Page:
More jobs to go as Boart outlook worsens

After axing more than 3500 jobs worldwide last year and another 2300 in the first six months of the year, drill contractor Boart Longyear has flagged further cuts amid the ongoing contraction in mining activity.

After axing more than 3500 jobs worldwide last year and another 2300 in the first six months of the year, drill contractor Boart Longyear has flagged further cuts amid the ongoing contraction in mining activity.

In the June half it posted a net loss of $US329 million, a reversal from the net profit of $US98 million earned a year earlier, largely due to heavy write-offs and provisions. Revenue slumped to $US719 million from $US1.1 billion.

Putting the restructuring provisions of $US315.5 million to one side, the company said second-half earnings were likely to be worse than the first half, amid declining drill utilisation.

Additionally, price declines across the industry are only now starting to be felt, which will put further pressure on earnings.

Earlier, Boart Longyear had guided analysts to a full-year net profit of between $US116 million and $US159 million, although it warned on Monday that even the lower end of this range could be optimistic. "Significant industry volatility in the second half could materially impact performance," it said, opening the door to even weaker results.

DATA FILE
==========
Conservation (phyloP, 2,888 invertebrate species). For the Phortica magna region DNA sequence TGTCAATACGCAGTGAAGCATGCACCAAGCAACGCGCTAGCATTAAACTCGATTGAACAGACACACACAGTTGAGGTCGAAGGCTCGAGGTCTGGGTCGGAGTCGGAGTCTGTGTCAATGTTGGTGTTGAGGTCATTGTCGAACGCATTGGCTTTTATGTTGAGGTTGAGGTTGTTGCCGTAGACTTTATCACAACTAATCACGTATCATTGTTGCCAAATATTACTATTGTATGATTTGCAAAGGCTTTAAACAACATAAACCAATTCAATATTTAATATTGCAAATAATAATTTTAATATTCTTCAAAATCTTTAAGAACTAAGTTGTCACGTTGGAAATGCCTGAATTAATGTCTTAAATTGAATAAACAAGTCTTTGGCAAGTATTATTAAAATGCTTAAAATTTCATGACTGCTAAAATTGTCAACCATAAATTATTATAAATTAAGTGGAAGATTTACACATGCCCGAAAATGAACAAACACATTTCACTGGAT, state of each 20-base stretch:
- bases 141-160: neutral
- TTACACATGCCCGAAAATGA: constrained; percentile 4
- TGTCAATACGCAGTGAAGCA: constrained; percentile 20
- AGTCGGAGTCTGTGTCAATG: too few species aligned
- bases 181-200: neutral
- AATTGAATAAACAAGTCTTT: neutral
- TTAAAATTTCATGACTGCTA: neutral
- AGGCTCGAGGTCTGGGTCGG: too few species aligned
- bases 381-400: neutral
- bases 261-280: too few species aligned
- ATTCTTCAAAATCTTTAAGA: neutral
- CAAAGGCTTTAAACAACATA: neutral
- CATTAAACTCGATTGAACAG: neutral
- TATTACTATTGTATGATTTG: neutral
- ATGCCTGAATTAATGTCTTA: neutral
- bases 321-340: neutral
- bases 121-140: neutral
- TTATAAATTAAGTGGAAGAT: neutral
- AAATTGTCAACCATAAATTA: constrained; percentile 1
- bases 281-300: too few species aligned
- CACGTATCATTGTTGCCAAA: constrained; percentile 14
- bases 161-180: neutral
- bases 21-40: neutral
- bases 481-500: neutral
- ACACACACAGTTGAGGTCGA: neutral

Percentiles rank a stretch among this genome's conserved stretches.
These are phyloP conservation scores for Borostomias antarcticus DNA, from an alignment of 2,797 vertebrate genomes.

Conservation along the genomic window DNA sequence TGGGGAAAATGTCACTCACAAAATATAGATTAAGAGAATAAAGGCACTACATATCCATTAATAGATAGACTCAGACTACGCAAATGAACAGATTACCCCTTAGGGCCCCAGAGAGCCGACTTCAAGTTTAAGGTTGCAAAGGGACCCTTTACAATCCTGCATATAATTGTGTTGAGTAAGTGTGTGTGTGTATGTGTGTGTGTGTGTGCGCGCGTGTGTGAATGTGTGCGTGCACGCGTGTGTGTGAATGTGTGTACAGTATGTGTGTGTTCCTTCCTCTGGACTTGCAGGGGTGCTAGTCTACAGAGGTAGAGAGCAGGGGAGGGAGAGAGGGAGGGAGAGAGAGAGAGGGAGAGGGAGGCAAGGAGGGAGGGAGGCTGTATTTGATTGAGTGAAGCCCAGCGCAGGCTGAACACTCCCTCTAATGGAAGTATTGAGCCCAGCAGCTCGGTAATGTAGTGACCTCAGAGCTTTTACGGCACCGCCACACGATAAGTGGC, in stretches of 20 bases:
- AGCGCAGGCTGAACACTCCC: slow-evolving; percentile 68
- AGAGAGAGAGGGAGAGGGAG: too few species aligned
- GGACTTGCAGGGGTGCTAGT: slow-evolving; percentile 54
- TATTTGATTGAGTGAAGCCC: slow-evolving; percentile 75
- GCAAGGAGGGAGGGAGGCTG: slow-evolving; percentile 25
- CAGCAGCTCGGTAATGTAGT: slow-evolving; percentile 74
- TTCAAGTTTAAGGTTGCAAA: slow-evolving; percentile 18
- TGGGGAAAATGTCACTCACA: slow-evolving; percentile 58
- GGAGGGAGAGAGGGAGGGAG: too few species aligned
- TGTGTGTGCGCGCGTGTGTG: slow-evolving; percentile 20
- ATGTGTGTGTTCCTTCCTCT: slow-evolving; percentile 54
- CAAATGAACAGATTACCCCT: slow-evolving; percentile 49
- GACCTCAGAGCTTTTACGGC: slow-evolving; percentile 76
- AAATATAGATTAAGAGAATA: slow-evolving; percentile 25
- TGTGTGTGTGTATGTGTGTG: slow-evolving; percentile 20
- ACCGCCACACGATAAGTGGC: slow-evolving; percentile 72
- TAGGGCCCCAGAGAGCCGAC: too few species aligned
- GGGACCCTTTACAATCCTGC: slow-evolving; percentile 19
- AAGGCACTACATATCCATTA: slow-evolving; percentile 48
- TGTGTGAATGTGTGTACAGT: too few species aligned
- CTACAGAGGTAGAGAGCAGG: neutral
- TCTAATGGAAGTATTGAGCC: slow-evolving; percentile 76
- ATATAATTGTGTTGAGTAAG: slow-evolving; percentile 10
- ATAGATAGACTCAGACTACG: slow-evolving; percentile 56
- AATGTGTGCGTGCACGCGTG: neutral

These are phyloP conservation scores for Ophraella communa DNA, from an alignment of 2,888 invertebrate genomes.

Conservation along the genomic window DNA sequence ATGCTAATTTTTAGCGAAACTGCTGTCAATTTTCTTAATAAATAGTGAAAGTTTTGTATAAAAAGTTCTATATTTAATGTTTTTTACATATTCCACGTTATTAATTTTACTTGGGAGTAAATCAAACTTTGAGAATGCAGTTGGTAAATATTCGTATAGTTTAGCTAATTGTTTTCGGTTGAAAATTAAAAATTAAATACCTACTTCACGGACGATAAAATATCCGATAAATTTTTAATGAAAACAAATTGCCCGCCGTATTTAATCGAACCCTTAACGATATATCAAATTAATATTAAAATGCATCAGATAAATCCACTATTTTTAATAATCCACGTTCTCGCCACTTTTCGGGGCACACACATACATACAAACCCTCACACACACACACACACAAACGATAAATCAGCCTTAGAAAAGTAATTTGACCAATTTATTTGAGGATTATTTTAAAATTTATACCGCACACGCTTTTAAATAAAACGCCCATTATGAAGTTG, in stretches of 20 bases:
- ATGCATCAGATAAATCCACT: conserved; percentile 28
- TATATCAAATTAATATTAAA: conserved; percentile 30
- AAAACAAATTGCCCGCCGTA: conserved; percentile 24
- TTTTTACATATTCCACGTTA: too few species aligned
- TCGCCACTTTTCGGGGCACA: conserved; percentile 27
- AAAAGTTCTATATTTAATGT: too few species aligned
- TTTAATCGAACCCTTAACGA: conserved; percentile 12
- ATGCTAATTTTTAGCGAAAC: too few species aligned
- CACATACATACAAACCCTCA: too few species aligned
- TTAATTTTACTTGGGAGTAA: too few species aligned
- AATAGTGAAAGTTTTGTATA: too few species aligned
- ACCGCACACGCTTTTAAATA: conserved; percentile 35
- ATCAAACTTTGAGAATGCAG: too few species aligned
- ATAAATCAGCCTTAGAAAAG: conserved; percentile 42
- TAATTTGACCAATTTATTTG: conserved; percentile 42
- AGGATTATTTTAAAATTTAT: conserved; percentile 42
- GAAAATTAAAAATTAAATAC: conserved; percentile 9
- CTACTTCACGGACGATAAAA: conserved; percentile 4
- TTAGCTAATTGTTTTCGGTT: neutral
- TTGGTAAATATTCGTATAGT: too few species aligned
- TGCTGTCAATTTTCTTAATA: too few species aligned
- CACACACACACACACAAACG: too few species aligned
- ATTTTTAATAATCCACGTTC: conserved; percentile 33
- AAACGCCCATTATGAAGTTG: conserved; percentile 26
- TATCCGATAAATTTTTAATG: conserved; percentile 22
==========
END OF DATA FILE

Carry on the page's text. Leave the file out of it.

"Operating conditions and key performance indicators have continued to deteriorate early in the second half of the year.

"The company expects its second-half 2013 result to be lower than the adjusted result for the first half despite the benefit of restructuring initiatives."

Investors may not be fully aware of the "risk of price erosion in the second half and may assume larger benefits in 2013 from the company's cost reduction efforts than are likely to be achieved", it warned investors.

"Although I have 30-plus years in the commodity and mining markets, it has surprised me," the company's president and chief executive, Richard O'Brien, said of the speed and depth of the downturn.

"We're fighting against a decline which is unprecedented in a lot of ways. The market will come back, I can't predict when, but I can tell you it will."

Boart told investors that it was battening down the hatches for a sustained downturn.

"We are not assuming that the market will come back in the near term, and we are prepared for a difficult rest of 2013 and 2014," Alan Sides, the group's drilling division head, told analysts.

The company has become embroiled in a tax dispute with the Canadian government, which alleges transfer pricing, with a claim of $C69 million ($73 million), which could rise further.